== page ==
We are asking community members to write a short essay (250 words or less) on their experiences living with, learning from, and loving someone with autism during a pandemic.
“As we are coming off an unprecedented period of restriction due to the pandemic, which I think highlighted the fact that people with autism and other developmental disabilities often live in isolation every day,” said Jo Ann Simons, president and CEO of Northeast Arc. “I hope we have all learned how lonely isolation can be and think of ways in which we can help those with disabilities feel more included in society.”
Although April is Autism Awareness Month, at the Northeast Arc we prefer to call it Autism Acceptance Month.
“We are way past awareness of this disorder,” said Gloria Ricardi Castillo, director of Northeast Arc’s Autism Support Center, which today serves nearly 3,000 families from all over Northeast Massachusetts. “With the prevalence of autism today we need to be focused on acceptance.”
This month marks a special milestone for Northeast Arc — we opened the Autism Support Center in April 1991, a collaboration among parents, Northeast Arc Family Support staff, and the state Department of Developmental Services. Together, we sought a federal grant to support families coping with autism. At the time, specialized autism services and programs were either rare or non-existent, and there was limited research on the disorder. Back then, the prevalence of autism was one in 10,000 births — in 2020, the Center for Disease Control reported that approximately 1 in 54 children in the U.S. are diagnosed with an autism spectrum disorder.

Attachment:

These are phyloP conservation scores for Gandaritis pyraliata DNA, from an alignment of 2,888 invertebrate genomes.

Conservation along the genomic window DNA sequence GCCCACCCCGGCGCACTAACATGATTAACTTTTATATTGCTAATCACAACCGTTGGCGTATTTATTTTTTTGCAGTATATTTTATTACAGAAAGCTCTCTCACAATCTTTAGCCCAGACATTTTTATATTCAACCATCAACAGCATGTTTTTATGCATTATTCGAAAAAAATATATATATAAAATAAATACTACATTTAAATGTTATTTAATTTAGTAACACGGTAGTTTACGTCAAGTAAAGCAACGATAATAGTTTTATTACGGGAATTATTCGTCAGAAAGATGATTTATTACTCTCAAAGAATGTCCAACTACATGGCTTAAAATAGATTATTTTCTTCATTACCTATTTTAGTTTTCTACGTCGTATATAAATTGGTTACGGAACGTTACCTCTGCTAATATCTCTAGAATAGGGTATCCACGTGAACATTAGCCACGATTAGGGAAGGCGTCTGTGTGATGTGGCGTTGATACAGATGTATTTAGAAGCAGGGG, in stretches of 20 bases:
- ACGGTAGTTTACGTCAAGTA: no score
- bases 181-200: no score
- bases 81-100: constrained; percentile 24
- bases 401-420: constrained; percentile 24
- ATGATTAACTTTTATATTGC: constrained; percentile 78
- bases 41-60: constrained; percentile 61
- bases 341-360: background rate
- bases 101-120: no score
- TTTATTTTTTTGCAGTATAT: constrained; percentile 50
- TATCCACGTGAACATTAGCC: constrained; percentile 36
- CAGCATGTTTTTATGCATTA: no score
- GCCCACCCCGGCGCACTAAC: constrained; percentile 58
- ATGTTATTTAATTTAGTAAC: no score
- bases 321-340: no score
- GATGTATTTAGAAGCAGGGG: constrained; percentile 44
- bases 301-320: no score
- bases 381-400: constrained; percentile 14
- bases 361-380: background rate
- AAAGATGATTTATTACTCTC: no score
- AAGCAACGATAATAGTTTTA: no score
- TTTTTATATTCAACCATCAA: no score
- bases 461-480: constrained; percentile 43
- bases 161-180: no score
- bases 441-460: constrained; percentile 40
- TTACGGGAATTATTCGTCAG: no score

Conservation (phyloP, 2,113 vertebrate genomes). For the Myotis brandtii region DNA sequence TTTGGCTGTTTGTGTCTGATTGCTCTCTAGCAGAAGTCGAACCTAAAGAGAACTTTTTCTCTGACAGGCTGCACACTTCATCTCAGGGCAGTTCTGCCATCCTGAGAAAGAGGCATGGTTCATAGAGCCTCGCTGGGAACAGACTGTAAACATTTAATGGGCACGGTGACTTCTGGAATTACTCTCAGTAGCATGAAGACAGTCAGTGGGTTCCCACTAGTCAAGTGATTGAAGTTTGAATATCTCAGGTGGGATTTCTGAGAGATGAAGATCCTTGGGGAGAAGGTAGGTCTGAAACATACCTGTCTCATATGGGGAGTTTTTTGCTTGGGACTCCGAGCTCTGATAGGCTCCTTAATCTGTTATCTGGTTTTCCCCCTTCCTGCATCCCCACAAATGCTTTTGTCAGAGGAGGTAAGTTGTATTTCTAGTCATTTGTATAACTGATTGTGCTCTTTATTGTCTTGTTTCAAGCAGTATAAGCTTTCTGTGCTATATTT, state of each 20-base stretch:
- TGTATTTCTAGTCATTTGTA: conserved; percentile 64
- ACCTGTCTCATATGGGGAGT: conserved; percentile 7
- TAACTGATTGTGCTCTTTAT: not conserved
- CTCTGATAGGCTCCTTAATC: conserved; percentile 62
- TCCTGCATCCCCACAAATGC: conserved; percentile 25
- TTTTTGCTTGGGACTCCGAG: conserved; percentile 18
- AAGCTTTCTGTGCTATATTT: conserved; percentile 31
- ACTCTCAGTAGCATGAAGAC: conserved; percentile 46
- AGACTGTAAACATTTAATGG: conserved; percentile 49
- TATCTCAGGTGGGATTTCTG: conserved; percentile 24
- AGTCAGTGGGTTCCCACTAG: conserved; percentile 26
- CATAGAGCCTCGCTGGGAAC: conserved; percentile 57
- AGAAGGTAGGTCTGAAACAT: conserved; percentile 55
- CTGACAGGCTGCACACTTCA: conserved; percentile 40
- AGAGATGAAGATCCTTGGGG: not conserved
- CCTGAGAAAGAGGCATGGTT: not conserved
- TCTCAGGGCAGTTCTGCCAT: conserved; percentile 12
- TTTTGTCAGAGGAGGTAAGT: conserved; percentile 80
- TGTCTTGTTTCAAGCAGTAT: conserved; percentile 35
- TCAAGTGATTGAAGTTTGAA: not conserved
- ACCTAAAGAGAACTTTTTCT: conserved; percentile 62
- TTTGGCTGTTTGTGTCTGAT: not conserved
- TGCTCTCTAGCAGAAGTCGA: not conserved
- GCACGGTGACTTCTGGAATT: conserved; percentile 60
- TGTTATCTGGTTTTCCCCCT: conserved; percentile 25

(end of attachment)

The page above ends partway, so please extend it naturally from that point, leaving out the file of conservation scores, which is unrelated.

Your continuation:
The support center provided services and opportunities to build relationships for parents who otherwise thought they were alone in dealing with an autism diagnosis.
“They shared information such as which pediatricians were knowledgeable, who the best dentists in the area were, where to get a good evaluation, how to find a babysitter, resources, literature and more,” said Ricardi Castillo.
“Parents of older children mentored parents of younger children and shared their insight and knowledge,” added Ricardi Castillo.
One of the founding parents, Susan Gilroy, became the program director and remained in that role until her recent retirement.
“The sense of community and understanding that they had garnered led us to where we are today,” said Ricardi Castillo.
As for the essay contest, a team at the Autism Support Center will choose the winners who will receive cash prizes: $250 for first place, $150 for second place, and $100 for third place. The winning essays will be published in the Salem News.
Essays must be submitted by email to firstname.lastname@example.org. Entries must include the author’s name, address, and contact phone number. The deadline to submit is Friday, April 30. Call Gloria Ricardi Castillo at 978-624-2301 with questions.